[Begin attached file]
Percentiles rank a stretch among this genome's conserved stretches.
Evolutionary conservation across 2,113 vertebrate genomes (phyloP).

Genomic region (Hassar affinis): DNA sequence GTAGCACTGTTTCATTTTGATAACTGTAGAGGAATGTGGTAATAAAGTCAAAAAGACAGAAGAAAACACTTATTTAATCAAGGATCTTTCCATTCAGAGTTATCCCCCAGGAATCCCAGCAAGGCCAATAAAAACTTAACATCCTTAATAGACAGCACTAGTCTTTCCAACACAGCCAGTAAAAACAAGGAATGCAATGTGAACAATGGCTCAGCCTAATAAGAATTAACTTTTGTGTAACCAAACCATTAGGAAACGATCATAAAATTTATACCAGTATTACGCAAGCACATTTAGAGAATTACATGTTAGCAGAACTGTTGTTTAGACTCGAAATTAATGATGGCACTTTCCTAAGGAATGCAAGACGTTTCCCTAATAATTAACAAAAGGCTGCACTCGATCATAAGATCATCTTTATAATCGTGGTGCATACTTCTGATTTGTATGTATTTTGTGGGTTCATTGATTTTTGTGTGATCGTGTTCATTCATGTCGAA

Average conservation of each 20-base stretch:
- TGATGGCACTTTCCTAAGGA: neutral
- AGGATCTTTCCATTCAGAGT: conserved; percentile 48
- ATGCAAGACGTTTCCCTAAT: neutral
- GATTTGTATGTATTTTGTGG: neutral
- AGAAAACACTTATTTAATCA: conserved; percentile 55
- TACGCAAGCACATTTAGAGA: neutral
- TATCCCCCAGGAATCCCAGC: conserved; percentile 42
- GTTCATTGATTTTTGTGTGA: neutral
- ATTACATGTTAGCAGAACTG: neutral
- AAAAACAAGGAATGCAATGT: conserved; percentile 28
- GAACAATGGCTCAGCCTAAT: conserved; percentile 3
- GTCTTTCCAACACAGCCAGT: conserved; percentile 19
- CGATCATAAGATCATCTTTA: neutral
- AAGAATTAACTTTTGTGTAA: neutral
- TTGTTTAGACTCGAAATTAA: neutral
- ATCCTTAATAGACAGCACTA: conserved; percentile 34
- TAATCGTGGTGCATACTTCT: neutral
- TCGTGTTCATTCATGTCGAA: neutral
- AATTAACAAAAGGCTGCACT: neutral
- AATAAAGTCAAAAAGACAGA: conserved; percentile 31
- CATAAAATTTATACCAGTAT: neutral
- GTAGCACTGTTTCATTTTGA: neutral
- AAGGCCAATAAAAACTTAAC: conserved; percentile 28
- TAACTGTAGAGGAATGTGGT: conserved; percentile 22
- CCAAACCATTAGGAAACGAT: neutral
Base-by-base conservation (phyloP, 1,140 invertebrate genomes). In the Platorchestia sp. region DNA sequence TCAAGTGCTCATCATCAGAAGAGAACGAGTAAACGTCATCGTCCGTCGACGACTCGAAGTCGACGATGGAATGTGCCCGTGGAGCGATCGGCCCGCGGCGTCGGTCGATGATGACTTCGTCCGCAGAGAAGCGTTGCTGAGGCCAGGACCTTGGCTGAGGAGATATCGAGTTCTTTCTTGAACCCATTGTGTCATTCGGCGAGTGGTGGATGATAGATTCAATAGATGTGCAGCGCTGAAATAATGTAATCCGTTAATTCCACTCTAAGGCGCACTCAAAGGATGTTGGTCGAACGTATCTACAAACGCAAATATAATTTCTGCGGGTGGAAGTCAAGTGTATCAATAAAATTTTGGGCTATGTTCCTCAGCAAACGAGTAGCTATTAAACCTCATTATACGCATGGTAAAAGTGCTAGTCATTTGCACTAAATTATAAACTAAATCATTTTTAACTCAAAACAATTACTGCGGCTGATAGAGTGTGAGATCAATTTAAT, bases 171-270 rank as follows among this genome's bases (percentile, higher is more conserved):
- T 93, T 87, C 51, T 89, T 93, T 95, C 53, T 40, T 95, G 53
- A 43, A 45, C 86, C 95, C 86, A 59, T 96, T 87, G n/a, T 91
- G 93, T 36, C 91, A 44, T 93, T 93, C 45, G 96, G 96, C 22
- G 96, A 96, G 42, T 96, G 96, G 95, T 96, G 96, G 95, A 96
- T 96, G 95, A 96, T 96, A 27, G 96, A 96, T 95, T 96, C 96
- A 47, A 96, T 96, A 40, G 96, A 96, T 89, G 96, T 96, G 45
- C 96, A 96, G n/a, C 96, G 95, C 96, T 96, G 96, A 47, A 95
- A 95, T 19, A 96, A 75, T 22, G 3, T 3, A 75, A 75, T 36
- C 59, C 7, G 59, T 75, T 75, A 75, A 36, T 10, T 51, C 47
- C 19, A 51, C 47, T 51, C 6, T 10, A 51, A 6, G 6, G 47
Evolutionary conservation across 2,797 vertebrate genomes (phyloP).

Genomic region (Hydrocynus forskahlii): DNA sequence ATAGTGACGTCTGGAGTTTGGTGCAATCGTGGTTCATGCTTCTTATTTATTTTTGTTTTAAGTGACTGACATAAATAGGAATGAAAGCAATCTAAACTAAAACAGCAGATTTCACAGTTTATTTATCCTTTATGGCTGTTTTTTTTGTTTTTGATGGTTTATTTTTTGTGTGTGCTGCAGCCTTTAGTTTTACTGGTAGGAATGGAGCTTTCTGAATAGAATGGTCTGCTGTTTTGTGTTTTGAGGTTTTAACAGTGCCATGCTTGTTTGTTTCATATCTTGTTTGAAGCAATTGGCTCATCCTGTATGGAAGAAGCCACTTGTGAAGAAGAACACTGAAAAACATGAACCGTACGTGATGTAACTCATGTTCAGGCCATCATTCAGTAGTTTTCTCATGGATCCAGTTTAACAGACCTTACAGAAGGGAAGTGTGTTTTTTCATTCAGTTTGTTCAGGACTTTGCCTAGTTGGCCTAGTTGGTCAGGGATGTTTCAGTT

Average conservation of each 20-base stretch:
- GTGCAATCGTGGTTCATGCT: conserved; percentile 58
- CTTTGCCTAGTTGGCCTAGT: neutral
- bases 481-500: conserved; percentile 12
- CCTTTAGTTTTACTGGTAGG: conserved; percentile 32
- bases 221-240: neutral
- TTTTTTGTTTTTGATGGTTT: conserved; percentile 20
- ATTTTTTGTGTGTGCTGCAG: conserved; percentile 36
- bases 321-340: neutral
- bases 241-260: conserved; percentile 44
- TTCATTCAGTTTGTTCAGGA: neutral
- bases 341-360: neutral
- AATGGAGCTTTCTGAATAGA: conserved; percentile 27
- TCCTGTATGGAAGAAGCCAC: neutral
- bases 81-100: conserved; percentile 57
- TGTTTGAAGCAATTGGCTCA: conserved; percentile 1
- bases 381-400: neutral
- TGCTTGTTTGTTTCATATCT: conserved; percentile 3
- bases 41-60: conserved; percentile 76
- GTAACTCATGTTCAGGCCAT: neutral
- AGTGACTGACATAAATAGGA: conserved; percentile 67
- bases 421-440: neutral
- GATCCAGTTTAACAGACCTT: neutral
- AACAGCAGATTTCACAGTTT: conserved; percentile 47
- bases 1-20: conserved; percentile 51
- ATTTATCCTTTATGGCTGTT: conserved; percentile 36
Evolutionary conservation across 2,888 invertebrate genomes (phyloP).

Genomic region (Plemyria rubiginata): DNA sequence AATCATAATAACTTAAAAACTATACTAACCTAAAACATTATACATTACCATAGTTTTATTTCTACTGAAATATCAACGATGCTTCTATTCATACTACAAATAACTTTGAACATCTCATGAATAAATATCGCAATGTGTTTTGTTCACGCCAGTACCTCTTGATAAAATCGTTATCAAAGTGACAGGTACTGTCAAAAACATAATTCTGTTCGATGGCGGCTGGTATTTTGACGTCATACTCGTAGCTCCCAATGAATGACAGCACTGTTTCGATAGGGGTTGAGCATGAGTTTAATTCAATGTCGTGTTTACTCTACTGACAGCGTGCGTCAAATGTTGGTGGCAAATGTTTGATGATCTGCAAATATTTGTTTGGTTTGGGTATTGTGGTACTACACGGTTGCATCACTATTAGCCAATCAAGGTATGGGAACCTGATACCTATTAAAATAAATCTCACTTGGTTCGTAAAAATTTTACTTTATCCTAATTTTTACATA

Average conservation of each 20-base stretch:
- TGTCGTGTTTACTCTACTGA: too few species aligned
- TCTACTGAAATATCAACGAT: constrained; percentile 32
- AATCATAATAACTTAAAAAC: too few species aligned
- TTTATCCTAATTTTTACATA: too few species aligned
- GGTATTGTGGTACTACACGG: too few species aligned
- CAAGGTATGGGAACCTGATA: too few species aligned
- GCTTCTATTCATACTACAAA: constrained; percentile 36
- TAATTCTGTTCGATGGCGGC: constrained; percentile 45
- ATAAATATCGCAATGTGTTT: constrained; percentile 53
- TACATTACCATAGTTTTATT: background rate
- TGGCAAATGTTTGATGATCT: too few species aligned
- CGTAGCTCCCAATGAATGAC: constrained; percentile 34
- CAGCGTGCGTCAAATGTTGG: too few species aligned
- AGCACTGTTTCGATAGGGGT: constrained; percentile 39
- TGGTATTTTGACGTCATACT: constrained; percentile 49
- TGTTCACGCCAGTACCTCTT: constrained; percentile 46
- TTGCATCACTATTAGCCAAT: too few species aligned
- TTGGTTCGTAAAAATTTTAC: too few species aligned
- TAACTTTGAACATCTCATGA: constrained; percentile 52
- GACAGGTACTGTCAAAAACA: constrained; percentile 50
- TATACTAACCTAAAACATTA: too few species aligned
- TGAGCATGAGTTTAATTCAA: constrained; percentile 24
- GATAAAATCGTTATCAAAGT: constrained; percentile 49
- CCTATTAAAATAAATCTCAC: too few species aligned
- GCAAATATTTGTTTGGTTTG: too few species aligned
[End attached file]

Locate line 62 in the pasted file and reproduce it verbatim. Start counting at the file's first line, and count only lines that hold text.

- GTAACTCATGTTCAGGCCAT: neutral